Subject: software patents are (almost) good
From: Thomas Lord <lord@emf.net>
Date: Thu, 03 Jul 2008 12:37:14 -0700

Stephen J. Turnbull wrote:
> I think Tom is confusing the OSL, which is a software license that
> contains a patent license, with a certain "covenant" that is
> effectively a public (pure) patent license (ie, the licensor hasn't
> necessarily written, let alone distributed, any software).
>   


I don't think that I'm confused but I gather that I was unclear.

If one has a patentable idea I would not suggest simply "giving
it away, gratis" to the open source industry.   Rather, patent
it!  Practice the patent in OSL form to protect software freedom.
Otherwise seek to exclude others from the practice of your patent
unless they pay you rent.   If someone wants to practice your patent
in a proprietary program, charge them rent!  If someone wants
to practice it in a device, charge them rent!  And so forth.

Lobby not for the abolition of so-called software patents, for
to do so is anti-labor and, anyway, nearly impossible to construct
as legislation.   Rather, lobby for or argue in court that the
practice of the four freedoms as characterized by OSL should
not be recognized as making, using, selling, or offering to sell
in the ways that can be excluded by patent protection.   The ideal
situation to reach, for the causes of freedom and labor justice
equally, is one in which OSL's care with patents is simply redundant
with the law.

It is on that very point that the true and important distinction
between the open source initiative and the free software movement
can be seen.   The open source definition specifically and carefully
equivocates software freedom with liberal licensing terms.    It
is designed less to protect individuals and users and more to create
a convenient climate for businesses which seek to enter software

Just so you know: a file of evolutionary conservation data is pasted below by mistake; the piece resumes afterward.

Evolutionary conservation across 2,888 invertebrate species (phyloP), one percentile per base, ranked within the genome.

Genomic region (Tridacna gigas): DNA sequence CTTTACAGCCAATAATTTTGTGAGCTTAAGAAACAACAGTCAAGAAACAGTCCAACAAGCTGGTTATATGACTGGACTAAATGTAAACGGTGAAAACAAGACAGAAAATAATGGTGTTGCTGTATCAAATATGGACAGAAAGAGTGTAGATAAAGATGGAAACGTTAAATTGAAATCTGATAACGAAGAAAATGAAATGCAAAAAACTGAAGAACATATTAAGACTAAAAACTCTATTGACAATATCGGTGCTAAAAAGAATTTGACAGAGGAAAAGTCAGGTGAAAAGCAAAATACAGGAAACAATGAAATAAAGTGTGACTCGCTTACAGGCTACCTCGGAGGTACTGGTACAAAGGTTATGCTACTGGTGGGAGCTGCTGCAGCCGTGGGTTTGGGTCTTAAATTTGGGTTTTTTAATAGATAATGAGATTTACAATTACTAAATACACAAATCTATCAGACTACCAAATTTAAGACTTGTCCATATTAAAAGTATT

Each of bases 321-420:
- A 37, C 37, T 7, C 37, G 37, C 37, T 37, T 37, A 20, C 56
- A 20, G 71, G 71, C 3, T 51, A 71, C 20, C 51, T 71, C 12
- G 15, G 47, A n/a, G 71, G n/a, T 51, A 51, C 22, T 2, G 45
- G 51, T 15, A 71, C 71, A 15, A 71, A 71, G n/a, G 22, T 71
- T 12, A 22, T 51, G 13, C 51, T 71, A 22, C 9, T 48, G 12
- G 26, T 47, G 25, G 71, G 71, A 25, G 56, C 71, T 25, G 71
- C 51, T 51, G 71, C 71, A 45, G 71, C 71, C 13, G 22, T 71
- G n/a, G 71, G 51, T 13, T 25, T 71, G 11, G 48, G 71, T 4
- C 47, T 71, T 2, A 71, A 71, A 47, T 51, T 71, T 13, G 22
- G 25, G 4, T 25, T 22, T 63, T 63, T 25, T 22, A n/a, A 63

markets with lowered development costs.   Consequently it encourages
people to publish using licenses such as "The Berkeley License" or
the "MIT License": licenses which encourage the creation of
proprietary derivative works and which aim, in general, to specifically
not exclude.

In that way, the open source initiative is squarely anti-labor, both
in theory and practice.   It aims to create a situation in which the
price of labor is as close to $0 as can be.

In contrast, the free software movement is not centered on some
standard for convenient-to-business licenses.  Rather, it is centered
on freedom for individuals.   The movement as represented by FSF
encourages the use of the GPL not because there is anything sacred
about a particular manner of licensing but, rather, because the GPL
is a strategic and tactical tool for the preservation and spread of
freedom.

The four freedoms are in theory pro-labor for by their nature and
the nature of software they encourage a situation in which there
is constant and widely distributed demand for customization and
extension of software to create bespoke systems.

Protecting the reciprocally assured right of all people to exercise
the four freedoms is *narrower*, by far, than trying to protect
all "OSI-approved license" software from patent exclusions.
In my opinion (untested in court) the protection of the four freedoms
follows from already established principles -- it's already the case,
in my view.  Regardless, one paragraph of legislation could certainly
dispel any doubts (and contrast that with what kind of legislation and
jurisprudence it would take to quash the vague category of "software 
patents").


I would be quite happy, personally, to see a situation come to pass
in which the only safe haven from so-called "software patents" is
to limit one's activities to the four freedoms, using a copyleft 
(reciprocal)
license.   It would represent a back-slide in some ways: there is plenty of
open source code, not relicensable, that would need to be replaced.
Nevertheless, it would be a permanent and profound victory for the
cause of software freedom.

Yet, those who insist merely on "open source" can not be enthusiastic
about such a prospect.   The OSD ("Open Source Definition") would
not withstand such an outcome.   Many "open source" firms who are
not much interested in software freedom per se would find themselves
in trouble.   The users, though, should simply shrug were that to happen.
Freedom is worth more than those firms.

-t